I'm going to begin at the end of the night, because that is where I conquered my worst fear - the sushi bar. I was beyond nervous and excited when we arrived, and I almost lost it with happiness when we sat at our table and there was a rotating conveyor belt beside the booth. Tonight was definitely an experience I will never forget! My first piece was cold cooked egg over rice - not bad but not too adventurous either. We then quickly progressed to raw salmon, cooked shrimp, eel, squid, sea urchins and my personal favorite.... salmon eggs! They exploded in your mouth and it definitely was the craziest thing I've ever tried! I could only take a couple of bites though - mind over matter only lasts so long.
Before dinner Kasumi, Haruka and I spent the entire day touring Tokyo. On our first stop we went up the Tokyo Tower, which was modeled after the Eiffel. The view was absolutely breathtaking - you could see pure city from at far as the eye could see. We then proceeded to do a little shopping at Ginza. Some stores were very Americanized, like Ambercrombie and Fitch. As soon as you walked in, there was a half naked guy and could get your picture taken with, and the music was blaring so loud you could barely talk to the person standing next to you. Next, the bus took us to Koukyo Maehiloba which is like the Central Park of Tokyo. The park has over 2,000 of Asian trees and takes over 60,000,000 yen to maintain every year. It was so tranquil I couldn't believe it was a public park. In the middles there is the present-day's Emporer's Koukyo (personal home), which is like Japan's white house.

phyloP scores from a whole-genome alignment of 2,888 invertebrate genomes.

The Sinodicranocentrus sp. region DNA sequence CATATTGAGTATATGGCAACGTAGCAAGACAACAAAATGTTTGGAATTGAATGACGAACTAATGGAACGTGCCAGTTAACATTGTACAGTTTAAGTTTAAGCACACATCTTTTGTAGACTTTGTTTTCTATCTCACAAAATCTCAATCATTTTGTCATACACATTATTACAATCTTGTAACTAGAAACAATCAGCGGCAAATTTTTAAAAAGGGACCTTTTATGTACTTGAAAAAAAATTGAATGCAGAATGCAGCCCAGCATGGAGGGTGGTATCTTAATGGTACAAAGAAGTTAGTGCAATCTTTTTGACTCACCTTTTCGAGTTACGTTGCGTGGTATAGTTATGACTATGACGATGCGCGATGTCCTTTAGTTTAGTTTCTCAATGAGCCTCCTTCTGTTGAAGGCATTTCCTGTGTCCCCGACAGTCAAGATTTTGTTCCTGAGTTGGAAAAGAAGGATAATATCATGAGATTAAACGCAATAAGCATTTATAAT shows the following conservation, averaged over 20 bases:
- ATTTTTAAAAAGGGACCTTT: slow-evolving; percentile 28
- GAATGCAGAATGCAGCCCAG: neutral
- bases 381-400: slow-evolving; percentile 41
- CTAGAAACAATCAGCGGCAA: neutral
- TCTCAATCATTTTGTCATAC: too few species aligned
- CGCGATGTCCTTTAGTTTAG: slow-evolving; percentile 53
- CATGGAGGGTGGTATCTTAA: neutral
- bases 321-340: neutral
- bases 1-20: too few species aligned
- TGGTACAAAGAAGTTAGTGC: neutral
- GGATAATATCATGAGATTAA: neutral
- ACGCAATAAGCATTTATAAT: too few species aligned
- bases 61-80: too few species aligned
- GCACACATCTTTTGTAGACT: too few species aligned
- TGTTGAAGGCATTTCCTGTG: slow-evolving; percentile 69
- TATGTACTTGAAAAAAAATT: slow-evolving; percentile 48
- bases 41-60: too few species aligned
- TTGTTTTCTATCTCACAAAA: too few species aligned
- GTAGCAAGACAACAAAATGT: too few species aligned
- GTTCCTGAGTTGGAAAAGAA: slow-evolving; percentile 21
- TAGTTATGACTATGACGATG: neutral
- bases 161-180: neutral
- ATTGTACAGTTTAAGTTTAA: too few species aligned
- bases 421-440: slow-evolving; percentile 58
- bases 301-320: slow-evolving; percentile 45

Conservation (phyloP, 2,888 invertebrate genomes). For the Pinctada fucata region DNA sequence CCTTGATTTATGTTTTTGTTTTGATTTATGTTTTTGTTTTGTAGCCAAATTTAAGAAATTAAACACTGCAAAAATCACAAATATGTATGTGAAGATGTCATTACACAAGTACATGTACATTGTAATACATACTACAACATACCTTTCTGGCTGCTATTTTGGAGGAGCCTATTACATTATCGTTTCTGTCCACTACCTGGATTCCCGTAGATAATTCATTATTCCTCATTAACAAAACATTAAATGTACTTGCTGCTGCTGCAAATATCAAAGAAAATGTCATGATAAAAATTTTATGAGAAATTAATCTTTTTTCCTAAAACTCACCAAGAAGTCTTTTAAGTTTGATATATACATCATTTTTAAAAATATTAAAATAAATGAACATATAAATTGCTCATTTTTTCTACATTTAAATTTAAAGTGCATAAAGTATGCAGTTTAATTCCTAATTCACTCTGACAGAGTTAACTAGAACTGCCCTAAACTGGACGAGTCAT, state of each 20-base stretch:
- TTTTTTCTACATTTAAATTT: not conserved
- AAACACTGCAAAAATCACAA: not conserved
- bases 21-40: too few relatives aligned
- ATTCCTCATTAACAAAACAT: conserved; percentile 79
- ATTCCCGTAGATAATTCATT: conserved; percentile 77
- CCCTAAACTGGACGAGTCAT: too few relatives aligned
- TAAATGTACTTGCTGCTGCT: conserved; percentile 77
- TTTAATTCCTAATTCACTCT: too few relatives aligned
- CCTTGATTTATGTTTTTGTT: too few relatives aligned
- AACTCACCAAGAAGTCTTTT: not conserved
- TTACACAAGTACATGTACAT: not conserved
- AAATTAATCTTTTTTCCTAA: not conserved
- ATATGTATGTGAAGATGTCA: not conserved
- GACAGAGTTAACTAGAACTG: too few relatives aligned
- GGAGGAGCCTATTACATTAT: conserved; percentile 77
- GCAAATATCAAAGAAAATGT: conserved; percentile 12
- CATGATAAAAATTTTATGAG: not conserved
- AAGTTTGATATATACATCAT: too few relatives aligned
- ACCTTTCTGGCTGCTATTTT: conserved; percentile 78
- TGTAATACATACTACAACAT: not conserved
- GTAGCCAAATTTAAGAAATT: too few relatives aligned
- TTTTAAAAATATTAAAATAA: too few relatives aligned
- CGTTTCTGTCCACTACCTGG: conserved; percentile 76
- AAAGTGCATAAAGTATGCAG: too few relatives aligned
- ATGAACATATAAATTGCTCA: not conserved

The temples were next, and were my favorite part of the whole tour! I've never been submerged in another culture/religion like that ever before! It was amazing to see all the people funnel into a couple of buildings and pay their respects to the Japanese religion. After you go up to the alter you are able to buy a fortune. You pick out your fortune by shaking up a metal can which has a little hole in the top. When you are done shaking it you turn it over and a stick with a number (1-100) engraved in it comes out. You find that number drawer on the wall in front of you and pull it out. Mine was a bad one - it said I shouldn't travel anytime soon :). When you get a bad fortune, of coarse you don't bring it with you, so there's a wall of rods you can tie it to and leave it there. Quite creative if you ask me - too bad it's all fake. The detail and time put into the buildings though is absolutely amazing! Everything is so elaborate and decorative it's hard to imagine how it ever got accomplished! Another detail is that it's basically a big money pit as well - when you enter you throw in money and pray, when you go up to the alter you pay, when you get your fortune you pay some more, and finally their are shops IN the temple where you can buy more nick knacks! It made me sad at the same time thought because I felt bad for everyone who actually believes in it all. They're buying into a bunch of lies and won't be saved by Christ.
The last stop was the CX broadcasting station, which was absolutely gigantic. I don't think I've ever seen a bigger building. We only went to the top to sight see, but it was really neat to see the people in their offices working on the Tokyo news. Overall the tour was quite wonderful - too bad it was all in Japanese though. Haruka explained some things to me, and the tour guide even took me aside and translated a bit.
That was my day in a nutshell - tomorrow I have school so I can't stay up too late! I haven't fallen asleep in class yet, and I plan to keep that record going. Sometimes it's really difficult because I'm reading my honors English book and entire day or studying Hiragana. I keep reminding myself that I may be the only American some of the students ever meet, and my impression will always be in the back of their minds when the topic of "Americans" comes up. So do I want them to think we're slackers? No way Jose. I'm representing the U.S. and I'm proud of it!!